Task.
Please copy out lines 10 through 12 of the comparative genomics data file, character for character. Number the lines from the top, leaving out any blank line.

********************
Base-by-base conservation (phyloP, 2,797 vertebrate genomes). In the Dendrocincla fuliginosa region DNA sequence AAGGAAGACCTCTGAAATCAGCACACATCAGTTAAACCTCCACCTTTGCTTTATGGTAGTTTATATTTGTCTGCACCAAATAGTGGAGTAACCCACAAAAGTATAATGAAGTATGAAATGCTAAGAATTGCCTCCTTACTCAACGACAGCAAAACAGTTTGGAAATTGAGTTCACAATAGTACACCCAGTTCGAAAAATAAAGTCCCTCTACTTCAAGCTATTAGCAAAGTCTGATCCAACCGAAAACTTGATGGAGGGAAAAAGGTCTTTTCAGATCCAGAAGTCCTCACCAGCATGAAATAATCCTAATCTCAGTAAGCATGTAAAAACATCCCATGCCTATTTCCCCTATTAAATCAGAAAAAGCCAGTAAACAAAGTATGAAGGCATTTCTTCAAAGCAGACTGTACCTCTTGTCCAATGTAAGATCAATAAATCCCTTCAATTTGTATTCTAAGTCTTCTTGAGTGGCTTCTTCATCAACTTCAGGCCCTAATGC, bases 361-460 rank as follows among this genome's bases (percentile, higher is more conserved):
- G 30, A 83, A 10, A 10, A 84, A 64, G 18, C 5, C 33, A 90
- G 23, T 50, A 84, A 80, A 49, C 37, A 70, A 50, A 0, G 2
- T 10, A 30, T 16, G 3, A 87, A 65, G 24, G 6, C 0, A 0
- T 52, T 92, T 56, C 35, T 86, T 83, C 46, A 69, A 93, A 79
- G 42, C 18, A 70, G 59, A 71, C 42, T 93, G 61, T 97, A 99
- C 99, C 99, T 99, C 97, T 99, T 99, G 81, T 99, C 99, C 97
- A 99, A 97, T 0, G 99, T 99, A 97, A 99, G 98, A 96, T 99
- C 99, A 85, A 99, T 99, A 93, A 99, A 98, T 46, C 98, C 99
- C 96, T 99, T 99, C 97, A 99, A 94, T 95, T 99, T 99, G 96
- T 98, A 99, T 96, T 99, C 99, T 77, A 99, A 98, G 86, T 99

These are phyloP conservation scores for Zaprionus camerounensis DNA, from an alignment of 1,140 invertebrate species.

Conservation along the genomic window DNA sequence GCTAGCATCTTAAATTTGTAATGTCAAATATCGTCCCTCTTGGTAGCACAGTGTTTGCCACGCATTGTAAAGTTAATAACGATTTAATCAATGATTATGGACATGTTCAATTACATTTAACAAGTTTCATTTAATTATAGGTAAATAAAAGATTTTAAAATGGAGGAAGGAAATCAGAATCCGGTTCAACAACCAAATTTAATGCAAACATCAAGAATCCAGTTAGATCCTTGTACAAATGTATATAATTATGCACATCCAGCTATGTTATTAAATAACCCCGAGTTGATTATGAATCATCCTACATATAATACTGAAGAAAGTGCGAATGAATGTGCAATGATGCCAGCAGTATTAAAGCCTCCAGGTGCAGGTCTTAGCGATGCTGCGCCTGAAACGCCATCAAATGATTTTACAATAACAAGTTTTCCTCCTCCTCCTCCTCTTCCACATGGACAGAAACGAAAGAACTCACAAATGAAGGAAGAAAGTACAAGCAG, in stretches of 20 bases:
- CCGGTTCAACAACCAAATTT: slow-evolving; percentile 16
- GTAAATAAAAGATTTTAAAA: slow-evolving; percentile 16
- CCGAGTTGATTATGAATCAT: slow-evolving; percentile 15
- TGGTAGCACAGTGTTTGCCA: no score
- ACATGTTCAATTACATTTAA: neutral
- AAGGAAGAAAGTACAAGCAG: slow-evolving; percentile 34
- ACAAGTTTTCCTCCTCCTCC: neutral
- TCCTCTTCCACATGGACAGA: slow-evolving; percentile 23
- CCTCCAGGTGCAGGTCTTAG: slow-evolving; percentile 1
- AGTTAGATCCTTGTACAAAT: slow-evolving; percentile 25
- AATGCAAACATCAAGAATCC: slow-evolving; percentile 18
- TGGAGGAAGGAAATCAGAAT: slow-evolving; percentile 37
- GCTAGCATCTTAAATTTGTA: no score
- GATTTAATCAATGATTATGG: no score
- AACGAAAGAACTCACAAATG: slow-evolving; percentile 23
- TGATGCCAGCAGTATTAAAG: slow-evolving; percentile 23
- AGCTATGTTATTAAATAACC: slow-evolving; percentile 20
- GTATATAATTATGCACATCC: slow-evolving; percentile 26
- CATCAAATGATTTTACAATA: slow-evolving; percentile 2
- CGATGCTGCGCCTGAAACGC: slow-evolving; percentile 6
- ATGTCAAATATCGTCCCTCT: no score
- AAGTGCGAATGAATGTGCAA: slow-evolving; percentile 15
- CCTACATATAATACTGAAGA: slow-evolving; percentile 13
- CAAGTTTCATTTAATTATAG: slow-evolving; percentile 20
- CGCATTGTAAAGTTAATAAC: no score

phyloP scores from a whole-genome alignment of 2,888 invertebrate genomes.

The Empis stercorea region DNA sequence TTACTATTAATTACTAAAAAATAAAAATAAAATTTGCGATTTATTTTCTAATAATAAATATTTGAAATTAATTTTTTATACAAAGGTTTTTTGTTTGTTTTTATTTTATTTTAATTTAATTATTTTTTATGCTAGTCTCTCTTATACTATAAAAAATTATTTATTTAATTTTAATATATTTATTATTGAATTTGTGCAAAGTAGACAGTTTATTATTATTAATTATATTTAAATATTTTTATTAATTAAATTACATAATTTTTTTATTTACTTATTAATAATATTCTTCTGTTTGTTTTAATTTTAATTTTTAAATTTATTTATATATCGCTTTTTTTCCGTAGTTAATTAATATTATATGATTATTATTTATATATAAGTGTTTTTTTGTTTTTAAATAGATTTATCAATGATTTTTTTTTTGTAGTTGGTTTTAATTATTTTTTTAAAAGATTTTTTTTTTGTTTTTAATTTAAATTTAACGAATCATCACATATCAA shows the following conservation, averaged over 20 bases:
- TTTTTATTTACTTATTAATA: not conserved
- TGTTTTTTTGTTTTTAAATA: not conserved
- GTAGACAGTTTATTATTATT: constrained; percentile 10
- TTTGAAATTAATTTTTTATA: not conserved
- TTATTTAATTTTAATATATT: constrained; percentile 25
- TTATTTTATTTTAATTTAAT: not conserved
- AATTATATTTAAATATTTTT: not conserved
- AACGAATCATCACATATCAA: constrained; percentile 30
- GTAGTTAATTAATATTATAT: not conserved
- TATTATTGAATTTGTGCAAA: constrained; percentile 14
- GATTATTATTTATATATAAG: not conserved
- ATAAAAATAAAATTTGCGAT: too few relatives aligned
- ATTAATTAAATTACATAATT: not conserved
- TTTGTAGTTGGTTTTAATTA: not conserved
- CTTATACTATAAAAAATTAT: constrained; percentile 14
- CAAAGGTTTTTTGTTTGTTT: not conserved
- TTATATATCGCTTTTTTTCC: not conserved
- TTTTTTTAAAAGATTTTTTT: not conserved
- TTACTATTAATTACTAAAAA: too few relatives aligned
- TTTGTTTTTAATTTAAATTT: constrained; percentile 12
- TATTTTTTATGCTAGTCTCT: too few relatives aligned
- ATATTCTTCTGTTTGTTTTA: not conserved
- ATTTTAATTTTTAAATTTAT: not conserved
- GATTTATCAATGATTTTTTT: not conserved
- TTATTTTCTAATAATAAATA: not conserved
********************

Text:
- C 96, T 99, T 99, C 97, A 99, A 94, T 95, T 99, T 99, G 96
- T 98, A 99, T 96, T 99, C 99, T 77, A 99, A 98, G 86, T 99

These are phyloP conservation scores for Zaprionus camerounensis DNA, from an alignment of 1,140 invertebrate species.